Besides being unsightly, spider-like parasites, ticks pose a very real health risk to our animals, sucking their blood and transmitting disease-causing microbes. Fortunately, they are big enough to spot and feel (more so when engorged with blood), so as long as you check for them regularly, you minimise your dog’s risk of infection.
Ticks can be found anywhere on the body, although they tend to congregate in certain areas e.g. the legs, between toes, under the collar and tail, and even on the eyelids! After every walk, run your hands over your dog’s body and have a look for these egg-shaped critters.
The longer a tick is attached to the skin, the more chance it has to transmit disease. Typically, if a disease-carrying tick is removed within 24-48 hours, there is less potential for it to infect your dog.
Therefore, it needs to be removed quickly, but safely. Safe removal can be difficult as you don’t want to damage the tick in the process of extracting it. This may lead to infection, as the tick expels blood back into your dog when squeezed. The best option is to use a specialist tick-removal tool, which carefully twists the tick off.
When it comes to ticks, there are two diseases you need to be aware of:
Lyme disease is the most prevalent tick-borne disease and is spread by the Ixodes ricinus tick, or ‘sheep tick.’ It is also a zoonosis, meaning it can be transmitted to humans from animals.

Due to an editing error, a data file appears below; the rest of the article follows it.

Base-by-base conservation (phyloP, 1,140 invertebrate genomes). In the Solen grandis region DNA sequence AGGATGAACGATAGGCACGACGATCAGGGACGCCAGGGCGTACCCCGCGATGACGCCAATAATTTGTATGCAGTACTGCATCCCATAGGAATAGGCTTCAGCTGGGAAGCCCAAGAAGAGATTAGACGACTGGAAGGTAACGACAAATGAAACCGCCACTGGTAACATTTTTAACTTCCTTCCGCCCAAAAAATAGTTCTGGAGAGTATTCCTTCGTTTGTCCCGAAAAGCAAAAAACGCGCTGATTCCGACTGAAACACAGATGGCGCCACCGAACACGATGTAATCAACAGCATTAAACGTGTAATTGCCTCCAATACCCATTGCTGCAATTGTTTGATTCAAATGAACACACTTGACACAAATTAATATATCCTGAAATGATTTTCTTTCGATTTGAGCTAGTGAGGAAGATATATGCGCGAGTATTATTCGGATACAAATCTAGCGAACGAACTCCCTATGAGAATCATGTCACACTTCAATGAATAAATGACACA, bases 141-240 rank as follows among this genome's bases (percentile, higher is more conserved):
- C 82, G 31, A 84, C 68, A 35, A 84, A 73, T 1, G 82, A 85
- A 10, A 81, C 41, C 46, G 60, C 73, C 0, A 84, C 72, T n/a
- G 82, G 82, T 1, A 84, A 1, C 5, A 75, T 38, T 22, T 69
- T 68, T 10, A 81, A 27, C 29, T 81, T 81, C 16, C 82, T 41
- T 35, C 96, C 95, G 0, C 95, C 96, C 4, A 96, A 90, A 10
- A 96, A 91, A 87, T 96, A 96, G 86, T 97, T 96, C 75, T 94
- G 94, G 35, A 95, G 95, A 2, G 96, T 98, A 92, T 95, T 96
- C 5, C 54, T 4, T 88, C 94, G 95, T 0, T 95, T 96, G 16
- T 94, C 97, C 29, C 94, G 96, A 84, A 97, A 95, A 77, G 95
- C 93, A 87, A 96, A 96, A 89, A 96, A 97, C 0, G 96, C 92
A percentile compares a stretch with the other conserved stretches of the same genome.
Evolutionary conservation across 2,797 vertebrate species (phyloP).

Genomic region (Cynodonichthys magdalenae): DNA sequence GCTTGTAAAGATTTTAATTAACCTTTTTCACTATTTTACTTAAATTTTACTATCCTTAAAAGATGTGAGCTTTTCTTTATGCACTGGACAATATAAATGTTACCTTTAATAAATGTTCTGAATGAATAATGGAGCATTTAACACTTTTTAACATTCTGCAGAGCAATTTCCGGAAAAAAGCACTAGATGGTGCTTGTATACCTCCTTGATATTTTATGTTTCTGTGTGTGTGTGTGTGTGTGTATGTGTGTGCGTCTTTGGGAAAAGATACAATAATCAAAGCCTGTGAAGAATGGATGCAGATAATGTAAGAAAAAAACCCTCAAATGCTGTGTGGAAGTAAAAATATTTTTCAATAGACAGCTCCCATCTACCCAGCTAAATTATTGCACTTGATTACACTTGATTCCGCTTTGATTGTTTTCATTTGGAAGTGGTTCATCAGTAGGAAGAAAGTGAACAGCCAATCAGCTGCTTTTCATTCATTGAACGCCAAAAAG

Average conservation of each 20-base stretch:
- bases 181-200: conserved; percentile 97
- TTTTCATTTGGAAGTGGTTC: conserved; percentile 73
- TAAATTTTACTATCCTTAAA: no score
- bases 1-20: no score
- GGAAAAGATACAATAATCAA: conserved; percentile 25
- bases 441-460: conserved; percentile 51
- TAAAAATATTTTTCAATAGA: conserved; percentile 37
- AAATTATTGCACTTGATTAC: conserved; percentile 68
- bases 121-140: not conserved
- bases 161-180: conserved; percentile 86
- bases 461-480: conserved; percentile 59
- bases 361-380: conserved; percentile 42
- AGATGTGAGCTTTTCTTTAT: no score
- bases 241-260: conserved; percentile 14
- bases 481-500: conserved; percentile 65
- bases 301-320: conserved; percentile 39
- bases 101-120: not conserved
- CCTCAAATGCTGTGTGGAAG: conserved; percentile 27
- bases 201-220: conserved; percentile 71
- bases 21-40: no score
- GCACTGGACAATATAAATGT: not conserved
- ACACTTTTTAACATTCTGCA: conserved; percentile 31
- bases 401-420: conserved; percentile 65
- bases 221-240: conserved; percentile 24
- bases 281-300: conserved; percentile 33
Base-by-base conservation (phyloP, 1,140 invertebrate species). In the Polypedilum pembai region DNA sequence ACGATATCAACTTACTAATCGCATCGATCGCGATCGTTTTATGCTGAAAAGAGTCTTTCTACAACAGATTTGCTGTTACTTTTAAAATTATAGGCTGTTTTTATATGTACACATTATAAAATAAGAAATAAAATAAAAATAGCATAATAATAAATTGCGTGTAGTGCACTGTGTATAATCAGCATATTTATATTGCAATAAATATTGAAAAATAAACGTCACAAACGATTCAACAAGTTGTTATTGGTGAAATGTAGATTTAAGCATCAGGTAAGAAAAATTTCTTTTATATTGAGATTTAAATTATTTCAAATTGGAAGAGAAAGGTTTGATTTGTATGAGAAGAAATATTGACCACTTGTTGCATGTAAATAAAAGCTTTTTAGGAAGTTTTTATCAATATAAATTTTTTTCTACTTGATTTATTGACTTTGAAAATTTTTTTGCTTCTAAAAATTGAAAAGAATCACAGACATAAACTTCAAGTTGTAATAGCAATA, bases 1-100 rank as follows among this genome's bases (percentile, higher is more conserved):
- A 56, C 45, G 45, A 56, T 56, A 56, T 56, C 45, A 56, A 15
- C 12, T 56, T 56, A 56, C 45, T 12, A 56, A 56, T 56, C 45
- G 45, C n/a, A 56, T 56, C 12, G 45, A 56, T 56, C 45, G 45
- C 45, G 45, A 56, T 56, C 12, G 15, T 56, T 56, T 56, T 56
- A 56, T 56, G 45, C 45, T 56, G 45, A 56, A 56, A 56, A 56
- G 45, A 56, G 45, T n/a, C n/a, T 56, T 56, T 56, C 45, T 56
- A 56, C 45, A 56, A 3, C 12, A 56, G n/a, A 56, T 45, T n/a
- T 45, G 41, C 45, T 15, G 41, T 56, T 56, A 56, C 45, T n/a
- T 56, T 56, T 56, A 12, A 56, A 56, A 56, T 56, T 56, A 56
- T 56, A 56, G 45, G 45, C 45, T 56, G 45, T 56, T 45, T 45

The biggest concern with Lyme infection is chronic kidney disease which can result if it isn’t treated immediately. Other symptoms will also be apparent, which will range in severity. They can include increased fatigue, loss of appetite, depression and recurrent lameness, which usually switches from one leg to another.
Babesiosis is a malaria-like disease which replicates in the red blood cells, eventually leading to severe anaemia. In March 2016, there was an outbreak of Babesiosis in Harlow, Essex, which affected four dogs walked on a similar patch of land.
Symptoms of infection include fatigue or weakness, fever, jaundice, discoloured stool, brown or red urine, and pale gums. These signs typically develop over a two-week period, although sometimes they remain so mild, diagnosis isn’t made for a while.
If you have recently walked your dog in a rural or woodland area and suspect he may have Babesiosis, take him along to your vet immediately.
As well as checking your dog regularly, it important that you also treat your dog regularly, as one without the other isn’t enough. We stock a range of treatments for tick control, including market-leaders Frontline/Frontline Plus and Fipnil, and specialist tick removal tools.
Written by: Hannah